Deleuze, Gilles. "Postscript on the Societies of Control." October 59. (1992): 3-7.

Kosofsky Sedgwick, Eve. "Paranoid Reading and Reparative Reading: or, You’re So Paranoid, You Probably Think This Essay Is About You." In Touching Feeling: Affect, Pedagogy, Performativity. Durham: Duke University Press, 2003.

Rouvroy, Antoinette. "The End(s) of Critique: Data-Behaviorism vs. Due-Process." In Privacy, Due Process and the Computational Turn. Philosophers of Law Meet Philosophers of Technology, edited by Mireille Hildebrandt & Ekatarina De Vries. London: Routledge, 2012.



Seminar 2 December

Happiness Machines

Our next session will be divided into 3 sections: short presentations by the students, a lengthy lecture and a broad discussion incorporating the reading materials. We will be looking at some of the aspects of the post WWII liberal consensus and trace the way the marriage between cybernetics and ego psychology of the Cold War era consolidated a particular subjectivity based on a set of foreclosures which continue to haunt the human life-worlds today. We will follow the path from the psychology of the 1940s to the recent scandal surrounding the last American elections. In particular, we will analyze the case of the data analytics company Cambridge Analytica, and discuss it as a paradigmatic example of the perfect union of psychological and cultural operation. What CA made blatantly clear was how new forms of psychological warfare and ‘human engineering’ entangle contemporary digital subjects, conditioned by the persistence of the double bind of adaptation and ego autonomy. We will also discuss 'psychometrics' working to exploit this double bind. While introducing the impacts of  ‘positive psychology’—a related field focusing on ‘how ordinary people can become happier’, we will invoke Jacques Lacan’s critique of one of the essential imperatives in the American 'culture factor'that of happiness. In parallel we will trace  the conceptualization of subjectivity beyond the confines of what Denise Ferreira da Silva calls 'the onto-epistemological tools of the subject of western enlightenment', their mid 20th century 'New World' iterations and their current post-cybernetic configurations.


Ferreira Da Silva, Denise. "Toward a Black Feminist Poethics." The Black Scholar 44, no. 2 (2014): 81-97.

Burden-Stelly, Charisse. "Constructing Deportable Subjectivity: Antiforeignness, Antiradicalism, and Antiblackness during the McCarthyist Structure of Feeling." Souls 19, no. 3 (2017): 342-358.

Taylor, Keeanga-Yamahtta. How We Get Free: Black Feminism and the Combahee River Collective. Haymarket Books, 2017.



Seminar 1 November 

A Speculative Commitment

If our reality is governed by the aggregate data in which knowledge is always the knowledge of the (short-term) future—a predictive knowledge based on calculable date—are we facing what Antoinette Rouvroy has called the “end of critique?” “The “real time operationality” of devices functioning on algorithmic logic spares human actors the burden and responsibility of interpreting and evaluating the world. The crisis of the deductive model of reasoning seems to be pointing toward the crisis of the subject that is now drowning in the endless sea of data, incapable of deducing the truth. All the while, the thick verticality of algo-regime is built upon the entrepreneurship of the auto-exploitative reiterative selves where subjectivity seems to be flattened into data and entirely depleted of possibility of any other becoming (subject). Is there a way out and, more importantly—back into reason and politics by other means and by other or indeed— othered and alien reasoning and for new ends? Instead of embracing the dystopian prospect of collective subjectivity already drowning within the sticky glue of algorithmic totality, should we not embrace what Isabel Stengers calls “a speculative commitment” to the possible against the inductive probable? The speculative commitment here would mean a belief that the system is not given but neither is the subject of its truth production. In few words, the question is how to engineer subjectivity and re-script the functions of a system capable of constructing images, conjuring narratives and truths beyond nervous conspiracies and systemic paranoia.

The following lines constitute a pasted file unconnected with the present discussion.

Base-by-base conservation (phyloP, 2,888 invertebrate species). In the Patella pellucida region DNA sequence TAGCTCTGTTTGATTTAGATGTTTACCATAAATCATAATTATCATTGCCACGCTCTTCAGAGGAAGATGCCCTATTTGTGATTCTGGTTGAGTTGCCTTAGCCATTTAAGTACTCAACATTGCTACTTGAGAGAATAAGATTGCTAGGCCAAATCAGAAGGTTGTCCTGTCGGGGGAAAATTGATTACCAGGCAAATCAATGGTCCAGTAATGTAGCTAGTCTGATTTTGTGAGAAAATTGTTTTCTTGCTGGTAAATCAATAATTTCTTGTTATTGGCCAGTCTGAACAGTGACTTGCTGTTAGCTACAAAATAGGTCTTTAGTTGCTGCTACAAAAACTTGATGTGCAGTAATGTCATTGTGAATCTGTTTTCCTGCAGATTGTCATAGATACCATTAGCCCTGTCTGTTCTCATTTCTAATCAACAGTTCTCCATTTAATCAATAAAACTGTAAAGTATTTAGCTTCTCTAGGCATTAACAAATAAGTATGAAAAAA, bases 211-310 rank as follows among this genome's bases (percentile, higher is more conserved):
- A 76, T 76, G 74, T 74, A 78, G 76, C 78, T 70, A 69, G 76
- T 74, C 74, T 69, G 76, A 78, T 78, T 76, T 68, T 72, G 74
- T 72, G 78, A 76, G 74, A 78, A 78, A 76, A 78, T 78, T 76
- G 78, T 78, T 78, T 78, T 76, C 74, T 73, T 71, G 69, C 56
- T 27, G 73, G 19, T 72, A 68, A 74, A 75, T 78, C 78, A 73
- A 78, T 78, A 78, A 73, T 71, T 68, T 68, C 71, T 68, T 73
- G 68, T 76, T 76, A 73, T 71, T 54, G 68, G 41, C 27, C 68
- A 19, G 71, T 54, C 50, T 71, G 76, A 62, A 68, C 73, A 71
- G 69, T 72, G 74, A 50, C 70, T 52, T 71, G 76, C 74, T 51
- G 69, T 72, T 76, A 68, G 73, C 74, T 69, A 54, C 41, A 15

Majaca, Antonia and Luciana Parisi. “The Incomputable and Instrumental Possibility.” e-flux Journal 77 (2016). https://www.e-flux.com/journal/77/76322/the-incomputable-and-instrumental-possibility/

Simondon, Gilbert. “The Genesis of the Individual.” In Incorporations. Edited by Jonathan Crary and Sanford Kwinter. 297–319. New York: Zone Books, 1992.

extra reading:

Majaca, Antonia. “Little Daniel Before the Law: Algorithmic Extimacy and the Rise of the Paranoid Apparatus.” e-flux Journal 75 (2016). https://www.e-flux.com/journal/75/67140/little-daniel-before-the-law-algorithmic-extimacy-and-the-rise-of-the-paranoid-apparatus/.